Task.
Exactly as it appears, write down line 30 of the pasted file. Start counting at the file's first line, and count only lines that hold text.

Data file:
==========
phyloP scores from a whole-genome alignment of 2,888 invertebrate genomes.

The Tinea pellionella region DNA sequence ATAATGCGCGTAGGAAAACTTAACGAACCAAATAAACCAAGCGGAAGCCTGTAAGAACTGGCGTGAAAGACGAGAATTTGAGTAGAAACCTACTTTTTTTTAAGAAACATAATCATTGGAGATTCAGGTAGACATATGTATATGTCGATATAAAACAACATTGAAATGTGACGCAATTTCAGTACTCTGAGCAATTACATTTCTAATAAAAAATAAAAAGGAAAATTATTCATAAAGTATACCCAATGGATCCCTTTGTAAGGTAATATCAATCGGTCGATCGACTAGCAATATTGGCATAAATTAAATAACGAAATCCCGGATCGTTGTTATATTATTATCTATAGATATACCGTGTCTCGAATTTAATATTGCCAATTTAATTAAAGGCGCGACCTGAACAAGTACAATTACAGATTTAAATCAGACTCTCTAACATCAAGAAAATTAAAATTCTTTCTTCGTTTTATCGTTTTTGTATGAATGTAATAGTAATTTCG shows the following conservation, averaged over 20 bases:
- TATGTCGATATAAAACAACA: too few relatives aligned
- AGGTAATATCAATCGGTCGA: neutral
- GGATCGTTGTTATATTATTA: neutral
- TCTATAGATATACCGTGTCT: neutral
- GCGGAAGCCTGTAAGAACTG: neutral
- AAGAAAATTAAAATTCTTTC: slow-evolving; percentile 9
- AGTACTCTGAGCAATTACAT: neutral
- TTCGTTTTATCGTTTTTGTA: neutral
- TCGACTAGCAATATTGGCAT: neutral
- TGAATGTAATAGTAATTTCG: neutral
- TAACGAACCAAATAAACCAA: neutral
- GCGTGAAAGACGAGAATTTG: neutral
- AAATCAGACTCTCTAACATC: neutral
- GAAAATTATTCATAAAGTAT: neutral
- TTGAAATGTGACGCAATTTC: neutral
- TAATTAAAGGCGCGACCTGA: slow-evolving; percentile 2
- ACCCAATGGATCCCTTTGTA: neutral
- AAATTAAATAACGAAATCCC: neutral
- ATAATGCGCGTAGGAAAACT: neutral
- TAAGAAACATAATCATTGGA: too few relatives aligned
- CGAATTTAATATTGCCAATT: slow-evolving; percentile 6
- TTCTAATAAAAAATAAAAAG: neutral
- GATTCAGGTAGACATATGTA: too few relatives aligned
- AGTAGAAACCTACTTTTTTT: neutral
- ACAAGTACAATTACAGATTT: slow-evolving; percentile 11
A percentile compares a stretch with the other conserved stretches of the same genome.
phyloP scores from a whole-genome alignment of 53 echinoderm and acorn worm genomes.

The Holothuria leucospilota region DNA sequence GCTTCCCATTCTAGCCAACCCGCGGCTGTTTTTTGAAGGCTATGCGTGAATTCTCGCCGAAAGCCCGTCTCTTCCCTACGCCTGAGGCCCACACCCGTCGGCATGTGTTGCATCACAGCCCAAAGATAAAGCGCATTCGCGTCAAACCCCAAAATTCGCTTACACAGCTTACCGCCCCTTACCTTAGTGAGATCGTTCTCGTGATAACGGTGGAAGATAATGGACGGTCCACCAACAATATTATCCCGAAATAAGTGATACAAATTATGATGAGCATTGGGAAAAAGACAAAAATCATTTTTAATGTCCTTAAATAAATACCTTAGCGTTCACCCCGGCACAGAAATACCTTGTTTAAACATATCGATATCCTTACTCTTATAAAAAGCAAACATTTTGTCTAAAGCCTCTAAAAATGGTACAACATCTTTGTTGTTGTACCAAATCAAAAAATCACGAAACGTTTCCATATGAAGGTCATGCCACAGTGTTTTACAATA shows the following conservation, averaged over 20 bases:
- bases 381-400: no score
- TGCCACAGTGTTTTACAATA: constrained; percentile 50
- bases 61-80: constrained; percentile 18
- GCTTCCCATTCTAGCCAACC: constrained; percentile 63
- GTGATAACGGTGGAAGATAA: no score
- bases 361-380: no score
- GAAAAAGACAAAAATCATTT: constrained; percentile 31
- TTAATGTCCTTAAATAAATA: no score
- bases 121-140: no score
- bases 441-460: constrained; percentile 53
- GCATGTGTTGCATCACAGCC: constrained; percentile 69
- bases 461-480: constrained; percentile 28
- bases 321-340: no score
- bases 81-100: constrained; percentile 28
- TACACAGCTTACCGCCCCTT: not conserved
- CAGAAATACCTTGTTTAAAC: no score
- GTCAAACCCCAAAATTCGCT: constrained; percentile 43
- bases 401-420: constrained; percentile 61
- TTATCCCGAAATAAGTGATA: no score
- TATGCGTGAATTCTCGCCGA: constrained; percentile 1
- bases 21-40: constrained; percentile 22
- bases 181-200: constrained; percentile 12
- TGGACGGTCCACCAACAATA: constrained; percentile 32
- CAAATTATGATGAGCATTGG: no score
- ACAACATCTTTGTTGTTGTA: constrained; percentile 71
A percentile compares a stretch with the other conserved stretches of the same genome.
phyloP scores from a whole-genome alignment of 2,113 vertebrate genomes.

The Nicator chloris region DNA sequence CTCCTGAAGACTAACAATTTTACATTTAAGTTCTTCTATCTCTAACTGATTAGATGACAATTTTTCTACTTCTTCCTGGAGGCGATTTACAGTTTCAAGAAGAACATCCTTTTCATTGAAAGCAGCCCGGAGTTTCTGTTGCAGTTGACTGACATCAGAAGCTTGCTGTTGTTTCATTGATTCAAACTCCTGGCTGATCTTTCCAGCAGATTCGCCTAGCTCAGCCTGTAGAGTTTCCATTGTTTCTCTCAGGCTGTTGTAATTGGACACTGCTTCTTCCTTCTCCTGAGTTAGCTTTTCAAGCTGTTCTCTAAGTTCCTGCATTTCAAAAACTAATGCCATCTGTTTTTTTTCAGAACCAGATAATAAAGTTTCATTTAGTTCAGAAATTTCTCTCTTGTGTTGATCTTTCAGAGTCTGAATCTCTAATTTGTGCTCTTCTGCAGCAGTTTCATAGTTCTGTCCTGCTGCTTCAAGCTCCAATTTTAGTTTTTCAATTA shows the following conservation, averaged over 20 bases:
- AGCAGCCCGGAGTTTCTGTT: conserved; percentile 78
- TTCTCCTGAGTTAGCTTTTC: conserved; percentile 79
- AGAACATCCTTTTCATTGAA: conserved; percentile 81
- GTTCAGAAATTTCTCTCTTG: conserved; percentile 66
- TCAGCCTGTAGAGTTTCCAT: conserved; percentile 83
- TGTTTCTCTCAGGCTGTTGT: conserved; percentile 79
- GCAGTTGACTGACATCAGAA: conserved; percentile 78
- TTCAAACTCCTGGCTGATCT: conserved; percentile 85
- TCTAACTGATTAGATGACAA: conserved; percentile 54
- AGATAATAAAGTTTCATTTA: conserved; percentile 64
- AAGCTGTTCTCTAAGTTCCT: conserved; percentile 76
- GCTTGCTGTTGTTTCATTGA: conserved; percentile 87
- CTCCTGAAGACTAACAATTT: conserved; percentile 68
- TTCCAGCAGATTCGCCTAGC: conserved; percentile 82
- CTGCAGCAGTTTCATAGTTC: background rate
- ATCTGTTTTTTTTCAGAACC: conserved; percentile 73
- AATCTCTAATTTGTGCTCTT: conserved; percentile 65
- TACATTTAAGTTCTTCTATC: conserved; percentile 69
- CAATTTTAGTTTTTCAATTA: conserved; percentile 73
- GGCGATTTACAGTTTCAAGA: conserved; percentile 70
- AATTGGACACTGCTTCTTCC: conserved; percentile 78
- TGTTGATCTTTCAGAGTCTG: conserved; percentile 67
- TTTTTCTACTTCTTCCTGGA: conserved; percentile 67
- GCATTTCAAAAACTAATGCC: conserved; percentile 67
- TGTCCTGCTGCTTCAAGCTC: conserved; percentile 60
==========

The Holothuria leucospilota region DNA sequence GCTTCCCATTCTAGCCAACCCGCGGCTGTTTTTTGAAGGCTATGCGTGAATTCTCGCCGAAAGCCCGTCTCTTCCCTACGCCTGAGGCCCACACCCGTCGGCATGTGTTGCATCACAGCCCAAAGATAAAGCGCATTCGCGTCAAACCCCAAAATTCGCTTACACAGCTTACCGCCCCTTACCTTAGTGAGATCGTTCTCGTGATAACGGTGGAAGATAATGGACGGTCCACCAACAATATTATCCCGAAATAAGTGATACAAATTATGATGAGCATTGGGAAAAAGACAAAAATCATTTTTAATGTCCTTAAATAAATACCTTAGCGTTCACCCCGGCACAGAAATACCTTGTTTAAACATATCGATATCCTTACTCTTATAAAAAGCAAACATTTTGTCTAAAGCCTCTAAAAATGGTACAACATCTTTGTTGTTGTACCAAATCAAAAAATCACGAAACGTTTCCATATGAAGGTCATGCCACAGTGTTTTACAATA shows the following conservation, averaged over 20 bases: